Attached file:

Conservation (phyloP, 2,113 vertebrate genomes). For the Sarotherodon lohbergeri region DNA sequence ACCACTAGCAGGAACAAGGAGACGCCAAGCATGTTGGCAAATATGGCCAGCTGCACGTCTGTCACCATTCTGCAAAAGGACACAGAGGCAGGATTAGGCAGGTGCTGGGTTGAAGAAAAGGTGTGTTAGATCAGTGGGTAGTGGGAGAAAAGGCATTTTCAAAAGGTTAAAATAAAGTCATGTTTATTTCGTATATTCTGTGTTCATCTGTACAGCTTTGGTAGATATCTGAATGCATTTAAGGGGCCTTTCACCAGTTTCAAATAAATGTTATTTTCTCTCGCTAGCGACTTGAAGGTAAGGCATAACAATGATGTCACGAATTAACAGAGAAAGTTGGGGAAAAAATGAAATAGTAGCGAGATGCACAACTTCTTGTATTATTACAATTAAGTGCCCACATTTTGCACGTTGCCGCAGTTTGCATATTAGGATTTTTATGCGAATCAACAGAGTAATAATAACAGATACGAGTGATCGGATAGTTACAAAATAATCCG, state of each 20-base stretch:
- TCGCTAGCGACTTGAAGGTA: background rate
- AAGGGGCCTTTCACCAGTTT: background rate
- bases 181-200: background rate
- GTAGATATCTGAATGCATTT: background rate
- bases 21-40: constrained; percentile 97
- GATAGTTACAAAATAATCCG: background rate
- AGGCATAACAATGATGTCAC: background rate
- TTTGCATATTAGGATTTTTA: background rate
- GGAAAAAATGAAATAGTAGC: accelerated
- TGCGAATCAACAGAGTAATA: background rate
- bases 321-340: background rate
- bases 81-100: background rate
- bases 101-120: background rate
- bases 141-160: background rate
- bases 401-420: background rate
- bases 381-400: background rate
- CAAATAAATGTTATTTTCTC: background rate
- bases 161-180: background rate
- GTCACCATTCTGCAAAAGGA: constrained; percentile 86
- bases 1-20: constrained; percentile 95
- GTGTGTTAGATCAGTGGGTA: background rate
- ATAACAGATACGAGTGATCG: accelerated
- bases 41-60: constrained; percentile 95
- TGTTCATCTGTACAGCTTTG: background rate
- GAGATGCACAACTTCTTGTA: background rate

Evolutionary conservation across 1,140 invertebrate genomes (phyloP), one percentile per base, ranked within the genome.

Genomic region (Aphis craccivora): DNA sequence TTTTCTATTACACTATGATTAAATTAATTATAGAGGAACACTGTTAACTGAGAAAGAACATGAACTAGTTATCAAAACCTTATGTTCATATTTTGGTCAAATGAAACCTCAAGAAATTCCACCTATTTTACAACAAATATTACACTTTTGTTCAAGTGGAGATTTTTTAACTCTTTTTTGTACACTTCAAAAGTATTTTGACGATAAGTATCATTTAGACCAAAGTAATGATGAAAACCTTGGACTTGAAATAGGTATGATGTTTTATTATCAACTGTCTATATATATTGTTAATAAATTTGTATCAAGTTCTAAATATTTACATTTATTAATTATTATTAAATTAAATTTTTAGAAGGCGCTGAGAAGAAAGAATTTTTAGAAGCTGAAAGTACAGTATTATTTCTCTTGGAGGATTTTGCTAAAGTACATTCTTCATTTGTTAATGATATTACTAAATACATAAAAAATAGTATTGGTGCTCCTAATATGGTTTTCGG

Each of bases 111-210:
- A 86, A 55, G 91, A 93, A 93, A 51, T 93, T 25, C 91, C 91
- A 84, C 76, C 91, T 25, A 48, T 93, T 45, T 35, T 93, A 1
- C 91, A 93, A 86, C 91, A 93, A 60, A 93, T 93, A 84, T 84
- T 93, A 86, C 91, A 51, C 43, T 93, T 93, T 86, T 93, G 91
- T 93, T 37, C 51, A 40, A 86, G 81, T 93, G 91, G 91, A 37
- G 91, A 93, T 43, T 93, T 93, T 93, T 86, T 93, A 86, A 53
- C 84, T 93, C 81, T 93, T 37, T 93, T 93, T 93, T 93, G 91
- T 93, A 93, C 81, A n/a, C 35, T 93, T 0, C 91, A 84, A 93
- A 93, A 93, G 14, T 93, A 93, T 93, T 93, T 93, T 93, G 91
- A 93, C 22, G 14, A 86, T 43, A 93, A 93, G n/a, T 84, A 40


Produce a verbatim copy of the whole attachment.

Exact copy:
Conservation (phyloP, 2,113 vertebrate genomes). For the Sarotherodon lohbergeri region DNA sequence ACCACTAGCAGGAACAAGGAGACGCCAAGCATGTTGGCAAATATGGCCAGCTGCACGTCTGTCACCATTCTGCAAAAGGACACAGAGGCAGGATTAGGCAGGTGCTGGGTTGAAGAAAAGGTGTGTTAGATCAGTGGGTAGTGGGAGAAAAGGCATTTTCAAAAGGTTAAAATAAAGTCATGTTTATTTCGTATATTCTGTGTTCATCTGTACAGCTTTGGTAGATATCTGAATGCATTTAAGGGGCCTTTCACCAGTTTCAAATAAATGTTATTTTCTCTCGCTAGCGACTTGAAGGTAAGGCATAACAATGATGTCACGAATTAACAGAGAAAGTTGGGGAAAAAATGAAATAGTAGCGAGATGCACAACTTCTTGTATTATTACAATTAAGTGCCCACATTTTGCACGTTGCCGCAGTTTGCATATTAGGATTTTTATGCGAATCAACAGAGTAATAATAACAGATACGAGTGATCGGATAGTTACAAAATAATCCG, state of each 20-base stretch:
- TCGCTAGCGACTTGAAGGTA: background rate
- AAGGGGCCTTTCACCAGTTT: background rate
- bases 181-200: background rate
- GTAGATATCTGAATGCATTT: background rate
- bases 21-40: constrained; percentile 97
- GATAGTTACAAAATAATCCG: background rate
- AGGCATAACAATGATGTCAC: background rate
- TTTGCATATTAGGATTTTTA: background rate
- GGAAAAAATGAAATAGTAGC: accelerated
- TGCGAATCAACAGAGTAATA: background rate
- bases 321-340: background rate
- bases 81-100: background rate
- bases 101-120: background rate
- bases 141-160: background rate
- bases 401-420: background rate
- bases 381-400: background rate
- CAAATAAATGTTATTTTCTC: background rate
- bases 161-180: background rate
- GTCACCATTCTGCAAAAGGA: constrained; percentile 86
- bases 1-20: constrained; percentile 95
- GTGTGTTAGATCAGTGGGTA: background rate
- ATAACAGATACGAGTGATCG: accelerated
- bases 41-60: constrained; percentile 95
- TGTTCATCTGTACAGCTTTG: background rate
- GAGATGCACAACTTCTTGTA: background rate

Evolutionary conservation across 1,140 invertebrate genomes (phyloP), one percentile per base, ranked within the genome.

Genomic region (Aphis craccivora): DNA sequence TTTTCTATTACACTATGATTAAATTAATTATAGAGGAACACTGTTAACTGAGAAAGAACATGAACTAGTTATCAAAACCTTATGTTCATATTTTGGTCAAATGAAACCTCAAGAAATTCCACCTATTTTACAACAAATATTACACTTTTGTTCAAGTGGAGATTTTTTAACTCTTTTTTGTACACTTCAAAAGTATTTTGACGATAAGTATCATTTAGACCAAAGTAATGATGAAAACCTTGGACTTGAAATAGGTATGATGTTTTATTATCAACTGTCTATATATATTGTTAATAAATTTGTATCAAGTTCTAAATATTTACATTTATTAATTATTATTAAATTAAATTTTTAGAAGGCGCTGAGAAGAAAGAATTTTTAGAAGCTGAAAGTACAGTATTATTTCTCTTGGAGGATTTTGCTAAAGTACATTCTTCATTTGTTAATGATATTACTAAATACATAAAAAATAGTATTGGTGCTCCTAATATGGTTTTCGG

Each of bases 111-210:
- A 86, A 55, G 91, A 93, A 93, A 51, T 93, T 25, C 91, C 91
- A 84, C 76, C 91, T 25, A 48, T 93, T 45, T 35, T 93, A 1
- C 91, A 93, A 86, C 91, A 93, A 60, A 93, T 93, A 84, T 84
- T 93, A 86, C 91, A 51, C 43, T 93, T 93, T 86, T 93, G 91
- T 93, T 37, C 51, A 40, A 86, G 81, T 93, G 91, G 91, A 37
- G 91, A 93, T 43, T 93, T 93, T 93, T 86, T 93, A 86, A 53
- C 84, T 93, C 81, T 93, T 37, T 93, T 93, T 93, T 93, G 91
- T 93, A 93, C 81, A n/a, C 35, T 93, T 0, C 91, A 84, A 93
- A 93, A 93, G 14, T 93, A 93, T 93, T 93, T 93, T 93, G 91
- A 93, C 22, G 14, A 86, T 43, A 93, A 93, G n/a, T 84, A 40